When Saudi Arabia pushed their oil production to the limit, COVID-19 remained a mostly local problem. The sudden, drastic drop in demand as a result of the global pandemic in turn caused a cratering of oil prices. With no end in sight for the pandemic or the ongoing price war, oil has become so plentiful that storage space is running out. Paradoxically, cheap oil may be the catalyst that pushes the world closer to renewable energy. As oil majors struggle to turn a profit, more money may shift towards the green energy industry.
James Jampel of HITE Hedge Asset Management believes that will be the case. In fact, his strategy of betting against the carbon industry has already paid off. His Anti-Carbon Fund has seen a 32% increase this year – when many hedge funds are suffering from double-digit losses. His theory is sound – despite heavy lobbying efforts, the world continues to move away from fossil fuels. By investing in major competitors, Jampel hopes to take advantage of the rapidly approaching tipping point.
Price War Threatens Oil Industry
Oil producing countries remain in dire straits as the price war between Russia and Saudi Arabia shows few sign of stopping. Sparked by a disagreement in production cuts, neither country holds the key to a solution. The United States shale industry remains a thorn in the side of both OPEC and Russia – both of whom depend almost entirely on oil revenue.
In contrast, the U.S. is far less dependent on oil sales. Over the past decade, America has emerged as a net oil exporter – sending shockwaves through the global oil hierarchy. The current price war harms both Saudi Arabia and Russia, but they hope it will force the United States out of the game. Unfortunately for them, the only response has been a tariff threat.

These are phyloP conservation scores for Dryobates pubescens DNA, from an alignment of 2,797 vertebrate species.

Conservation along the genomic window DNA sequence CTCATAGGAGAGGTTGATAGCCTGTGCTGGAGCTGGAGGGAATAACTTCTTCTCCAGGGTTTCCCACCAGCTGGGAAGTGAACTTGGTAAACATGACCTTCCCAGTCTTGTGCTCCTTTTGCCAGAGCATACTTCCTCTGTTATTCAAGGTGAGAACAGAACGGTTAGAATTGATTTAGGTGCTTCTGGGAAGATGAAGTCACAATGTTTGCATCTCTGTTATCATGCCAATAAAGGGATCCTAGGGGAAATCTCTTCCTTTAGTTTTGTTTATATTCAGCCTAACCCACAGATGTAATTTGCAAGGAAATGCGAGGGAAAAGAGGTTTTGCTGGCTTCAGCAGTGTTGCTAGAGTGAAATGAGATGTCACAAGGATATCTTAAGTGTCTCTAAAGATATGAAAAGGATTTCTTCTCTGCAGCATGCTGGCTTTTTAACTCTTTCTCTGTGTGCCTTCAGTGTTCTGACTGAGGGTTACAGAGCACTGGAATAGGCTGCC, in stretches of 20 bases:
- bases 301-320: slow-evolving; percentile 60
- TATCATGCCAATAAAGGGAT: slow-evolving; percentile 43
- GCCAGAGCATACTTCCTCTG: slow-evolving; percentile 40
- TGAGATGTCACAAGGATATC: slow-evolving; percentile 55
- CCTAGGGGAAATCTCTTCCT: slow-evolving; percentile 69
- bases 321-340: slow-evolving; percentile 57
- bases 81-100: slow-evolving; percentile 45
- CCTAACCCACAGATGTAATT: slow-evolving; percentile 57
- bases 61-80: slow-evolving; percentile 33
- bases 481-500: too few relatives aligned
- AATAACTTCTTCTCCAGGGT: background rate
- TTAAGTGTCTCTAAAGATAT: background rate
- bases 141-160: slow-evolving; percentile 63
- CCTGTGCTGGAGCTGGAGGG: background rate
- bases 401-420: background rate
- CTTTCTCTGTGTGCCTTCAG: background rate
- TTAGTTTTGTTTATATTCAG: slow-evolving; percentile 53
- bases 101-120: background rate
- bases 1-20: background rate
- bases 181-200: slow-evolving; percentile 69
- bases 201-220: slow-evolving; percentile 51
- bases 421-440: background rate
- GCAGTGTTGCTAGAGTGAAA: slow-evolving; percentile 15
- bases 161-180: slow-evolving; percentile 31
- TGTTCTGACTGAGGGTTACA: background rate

Steady Progress in Renewable Energy
While oil struggles, renewable energy continues the steady march towards market dominance. In 2019 alone, over 75% of new energy related projects were in the renewable sector. Even oil majors are investing heavily in new green technology, likely seeing the writing on the wall. Royal Dutch Shell alone invested billions in wind and solar energy projects.
Germany, meanwhile, produced over half of their domestic energy from renewable sources in the first quarter of 2020. The United Kingdom rapidly progressed away from coal use in 2019, dropping to levels last seen before the Industrial Revolution. Finally, while the coronavirus continues to wreak havoc across the globe – it also proves the necessity of local green energy supplies. The added volatility of the price war serves only to make the current situation much worse for the fossil fuel and carbon-focused industries.
Article By: Adam Stone